Newspaper review: Margaret Thatcher's legacy considered

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Media captionWatch the BBC's Martine Croxall report on how the newspapers covered Margaret Thatcher's death

Tuesday's papers are given over, almost entirely, to tributes and analysis of Baroness Thatcher and her legacy.

On the front pages, most go for simply a photo and a word or two to encapsulate her life and her passing.

The Daily Express bids "farewell, Iron Lady".

The Times shows her waving to crowds during a visit to Moscow.

"The Iron Lady behind the Iron Curtain," it says.

An editorial inside the paper speaks of "a woman of simple truths" and "a towering figure of the age".

On the big issues of her time, it says, she made the right choices.

'Fearless advocate'

For the Daily Telegraph, there are no words for its front page.

Against a dark background, Lady Thatcher is pictured dressed in black, wearing jewellery and a radiant smile.

Former US President George Bush senior writes in the paper of "a fearless, unrelenting advocate for democracy, free markets and human rights.

"She was a woman of rare courage and conviction who blazed new political trails and pushed back the horizons of achievement," he adds.

The Daily Mail uses the same picture as the Telegraph and hails "the woman who saved Britain".

Writing inside the paper, Lord Tebbit reveals that he often regrets not being at her side during her last days in office, having turned down an invitation to rejoin the Cabinet.

"Not since Queen Elizabeth I... did we see a woman - nor many men - of such courage, wiles and intelligence," he adds.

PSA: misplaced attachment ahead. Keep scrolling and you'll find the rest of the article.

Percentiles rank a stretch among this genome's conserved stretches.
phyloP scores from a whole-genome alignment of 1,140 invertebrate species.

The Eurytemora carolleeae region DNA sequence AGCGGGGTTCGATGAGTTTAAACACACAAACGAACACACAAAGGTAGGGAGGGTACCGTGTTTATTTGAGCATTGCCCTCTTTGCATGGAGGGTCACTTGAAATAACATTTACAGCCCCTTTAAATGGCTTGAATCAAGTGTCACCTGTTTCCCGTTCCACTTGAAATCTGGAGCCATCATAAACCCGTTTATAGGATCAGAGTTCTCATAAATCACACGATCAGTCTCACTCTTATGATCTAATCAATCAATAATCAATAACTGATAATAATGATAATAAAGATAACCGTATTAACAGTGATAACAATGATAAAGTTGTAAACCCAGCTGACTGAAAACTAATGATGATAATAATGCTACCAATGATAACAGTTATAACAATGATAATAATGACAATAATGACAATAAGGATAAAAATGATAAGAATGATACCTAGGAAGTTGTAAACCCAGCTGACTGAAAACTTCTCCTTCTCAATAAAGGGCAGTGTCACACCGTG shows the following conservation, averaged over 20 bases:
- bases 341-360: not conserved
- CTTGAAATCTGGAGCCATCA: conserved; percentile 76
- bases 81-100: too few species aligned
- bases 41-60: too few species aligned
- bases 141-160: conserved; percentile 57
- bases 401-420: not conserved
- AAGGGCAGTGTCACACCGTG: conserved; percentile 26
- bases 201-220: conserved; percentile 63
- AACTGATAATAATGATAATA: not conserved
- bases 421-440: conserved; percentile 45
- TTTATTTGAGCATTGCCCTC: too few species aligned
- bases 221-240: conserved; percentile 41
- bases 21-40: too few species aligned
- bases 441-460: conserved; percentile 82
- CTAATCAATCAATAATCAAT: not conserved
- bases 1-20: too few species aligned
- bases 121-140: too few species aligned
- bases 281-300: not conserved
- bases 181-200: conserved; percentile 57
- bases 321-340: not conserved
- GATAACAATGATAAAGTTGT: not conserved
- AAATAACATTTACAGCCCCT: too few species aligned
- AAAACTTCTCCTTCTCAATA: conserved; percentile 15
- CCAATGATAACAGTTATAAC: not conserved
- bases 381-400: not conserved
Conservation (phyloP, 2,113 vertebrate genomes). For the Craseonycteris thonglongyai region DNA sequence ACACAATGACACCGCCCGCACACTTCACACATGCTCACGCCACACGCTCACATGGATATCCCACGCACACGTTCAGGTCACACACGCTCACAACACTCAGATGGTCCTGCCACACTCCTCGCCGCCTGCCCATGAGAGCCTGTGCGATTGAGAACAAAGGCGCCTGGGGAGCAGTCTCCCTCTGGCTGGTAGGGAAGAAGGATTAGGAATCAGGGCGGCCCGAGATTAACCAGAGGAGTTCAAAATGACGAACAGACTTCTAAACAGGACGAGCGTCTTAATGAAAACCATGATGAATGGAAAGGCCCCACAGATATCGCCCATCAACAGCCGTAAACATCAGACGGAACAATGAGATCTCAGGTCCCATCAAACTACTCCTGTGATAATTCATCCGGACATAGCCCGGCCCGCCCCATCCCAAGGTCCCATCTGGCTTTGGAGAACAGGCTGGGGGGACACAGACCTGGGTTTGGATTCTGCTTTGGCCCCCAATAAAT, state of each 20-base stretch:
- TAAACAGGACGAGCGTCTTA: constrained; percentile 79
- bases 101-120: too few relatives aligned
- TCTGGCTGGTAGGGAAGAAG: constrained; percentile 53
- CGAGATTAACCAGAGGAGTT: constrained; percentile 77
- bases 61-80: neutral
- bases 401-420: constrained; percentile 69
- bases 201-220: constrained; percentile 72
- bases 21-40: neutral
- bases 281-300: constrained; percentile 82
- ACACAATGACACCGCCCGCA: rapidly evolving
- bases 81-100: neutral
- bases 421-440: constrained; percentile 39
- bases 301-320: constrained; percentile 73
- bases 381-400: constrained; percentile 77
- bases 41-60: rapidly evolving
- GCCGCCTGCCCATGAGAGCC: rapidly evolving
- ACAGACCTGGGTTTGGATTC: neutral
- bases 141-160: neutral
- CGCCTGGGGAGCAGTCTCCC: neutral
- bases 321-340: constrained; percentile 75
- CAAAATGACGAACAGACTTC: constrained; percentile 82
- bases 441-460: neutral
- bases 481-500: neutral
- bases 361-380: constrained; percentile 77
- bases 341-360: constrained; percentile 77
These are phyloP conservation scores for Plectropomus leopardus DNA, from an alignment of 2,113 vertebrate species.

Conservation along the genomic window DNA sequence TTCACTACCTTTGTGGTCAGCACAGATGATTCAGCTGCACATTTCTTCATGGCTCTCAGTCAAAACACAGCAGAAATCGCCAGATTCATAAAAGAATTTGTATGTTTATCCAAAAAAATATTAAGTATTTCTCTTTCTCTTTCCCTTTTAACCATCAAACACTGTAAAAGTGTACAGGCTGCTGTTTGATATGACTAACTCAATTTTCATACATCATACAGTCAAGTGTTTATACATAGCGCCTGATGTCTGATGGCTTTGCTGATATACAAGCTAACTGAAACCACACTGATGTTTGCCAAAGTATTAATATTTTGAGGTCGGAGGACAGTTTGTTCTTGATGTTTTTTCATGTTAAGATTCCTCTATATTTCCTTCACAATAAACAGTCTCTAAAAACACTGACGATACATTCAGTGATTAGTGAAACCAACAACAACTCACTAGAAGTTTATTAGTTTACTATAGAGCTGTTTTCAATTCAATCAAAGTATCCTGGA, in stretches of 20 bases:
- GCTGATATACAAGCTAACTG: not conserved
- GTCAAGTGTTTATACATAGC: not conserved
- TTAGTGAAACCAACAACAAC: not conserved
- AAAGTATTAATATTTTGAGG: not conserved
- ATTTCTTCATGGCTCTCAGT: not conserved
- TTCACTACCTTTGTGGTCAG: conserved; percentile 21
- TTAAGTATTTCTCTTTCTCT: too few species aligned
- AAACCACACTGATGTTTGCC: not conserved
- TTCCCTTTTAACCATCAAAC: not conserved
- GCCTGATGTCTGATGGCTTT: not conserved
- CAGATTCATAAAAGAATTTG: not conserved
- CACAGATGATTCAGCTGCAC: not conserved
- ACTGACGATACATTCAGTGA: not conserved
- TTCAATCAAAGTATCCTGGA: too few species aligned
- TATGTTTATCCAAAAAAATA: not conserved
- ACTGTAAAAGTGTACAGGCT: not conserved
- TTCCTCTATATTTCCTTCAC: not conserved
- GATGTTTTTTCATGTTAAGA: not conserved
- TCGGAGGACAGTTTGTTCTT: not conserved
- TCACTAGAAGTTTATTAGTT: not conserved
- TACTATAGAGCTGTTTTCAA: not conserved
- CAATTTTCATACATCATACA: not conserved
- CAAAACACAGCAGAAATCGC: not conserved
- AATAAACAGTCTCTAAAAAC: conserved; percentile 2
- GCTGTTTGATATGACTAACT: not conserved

The paper also launches a campaign for "Britain's greatest peacetime prime minister" to be given a state funeral.

'Remade nation'

A steely-eyed Margaret Thatcher glares out from the front page of the Daily Mirror where she is remembered as "the woman who divided the nation".

The Guardian leads with an epitaph written by its former senior political commentator, Hugo Young, days before he himself died in 2003.

He declares Lady Thatcher's greatest virtue to have been how little she cared about whether people liked her.

"For better or worse, she remade our nation," says the Independent.

Its coverage is led by the man who founded and edited the paper while Margaret Thatcher was still in office - Andreas Whittam Smith.

Few prime ministers, he writes, give their name to a political philosophy.

But "to this day, 'Thatcherism' is used all over the world to describe a brisk, unsentimental, pull-yourself-up-by-your-bootstraps approach," he writes.

'Lion lady'

A front page tribute in the Financial Times speaks of "the great transformer - a giant in a declining nation".

The Sun pays tribute to "the lion lady", in reference to Prime Minster David Cameron's tribute to "a patriot prime minister" with "a lion-hearted love of this country".

The paper also features a column by owner Rupert Murdoch in which he writes that Margaret Thatcher changed Britain and, together with former US President Ronald Reagan, the world for the better.

On the following page, the last president of the Soviet Union, Mikhail Gorbachev, makes a similar point and speaks of her "real human warmth".

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